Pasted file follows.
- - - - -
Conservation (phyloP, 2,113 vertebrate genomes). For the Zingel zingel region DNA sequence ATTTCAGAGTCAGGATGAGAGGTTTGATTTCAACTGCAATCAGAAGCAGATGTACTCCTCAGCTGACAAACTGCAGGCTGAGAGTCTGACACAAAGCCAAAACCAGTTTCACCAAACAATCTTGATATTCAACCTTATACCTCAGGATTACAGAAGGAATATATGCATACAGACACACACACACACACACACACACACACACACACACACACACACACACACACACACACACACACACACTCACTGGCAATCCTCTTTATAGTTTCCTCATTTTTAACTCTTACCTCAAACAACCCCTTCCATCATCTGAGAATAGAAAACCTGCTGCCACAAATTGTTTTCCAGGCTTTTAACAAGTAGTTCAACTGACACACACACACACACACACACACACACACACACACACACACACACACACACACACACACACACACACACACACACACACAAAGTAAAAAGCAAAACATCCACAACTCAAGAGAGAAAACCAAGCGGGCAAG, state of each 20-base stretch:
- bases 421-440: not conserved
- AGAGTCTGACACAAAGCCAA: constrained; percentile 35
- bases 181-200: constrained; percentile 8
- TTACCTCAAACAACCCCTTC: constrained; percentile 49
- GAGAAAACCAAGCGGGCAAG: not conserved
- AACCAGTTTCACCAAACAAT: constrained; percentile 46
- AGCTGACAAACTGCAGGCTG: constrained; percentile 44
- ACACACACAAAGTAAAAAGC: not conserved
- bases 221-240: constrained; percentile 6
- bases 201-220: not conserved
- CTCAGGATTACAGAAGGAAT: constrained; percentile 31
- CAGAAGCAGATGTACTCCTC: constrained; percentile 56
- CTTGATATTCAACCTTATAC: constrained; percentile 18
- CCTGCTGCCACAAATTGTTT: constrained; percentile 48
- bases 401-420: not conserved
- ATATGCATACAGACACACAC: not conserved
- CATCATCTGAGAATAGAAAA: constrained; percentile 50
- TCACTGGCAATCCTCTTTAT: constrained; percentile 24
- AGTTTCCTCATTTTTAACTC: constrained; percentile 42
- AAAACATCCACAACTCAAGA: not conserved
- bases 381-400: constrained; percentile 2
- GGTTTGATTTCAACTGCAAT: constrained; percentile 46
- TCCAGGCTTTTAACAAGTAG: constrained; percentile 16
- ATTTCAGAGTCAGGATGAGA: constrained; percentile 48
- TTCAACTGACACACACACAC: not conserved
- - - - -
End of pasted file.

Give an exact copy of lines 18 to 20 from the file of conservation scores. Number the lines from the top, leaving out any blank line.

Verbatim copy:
- CATCATCTGAGAATAGAAAA: constrained; percentile 50
- TCACTGGCAATCCTCTTTAT: constrained; percentile 24
- AGTTTCCTCATTTTTAACTC: constrained; percentile 42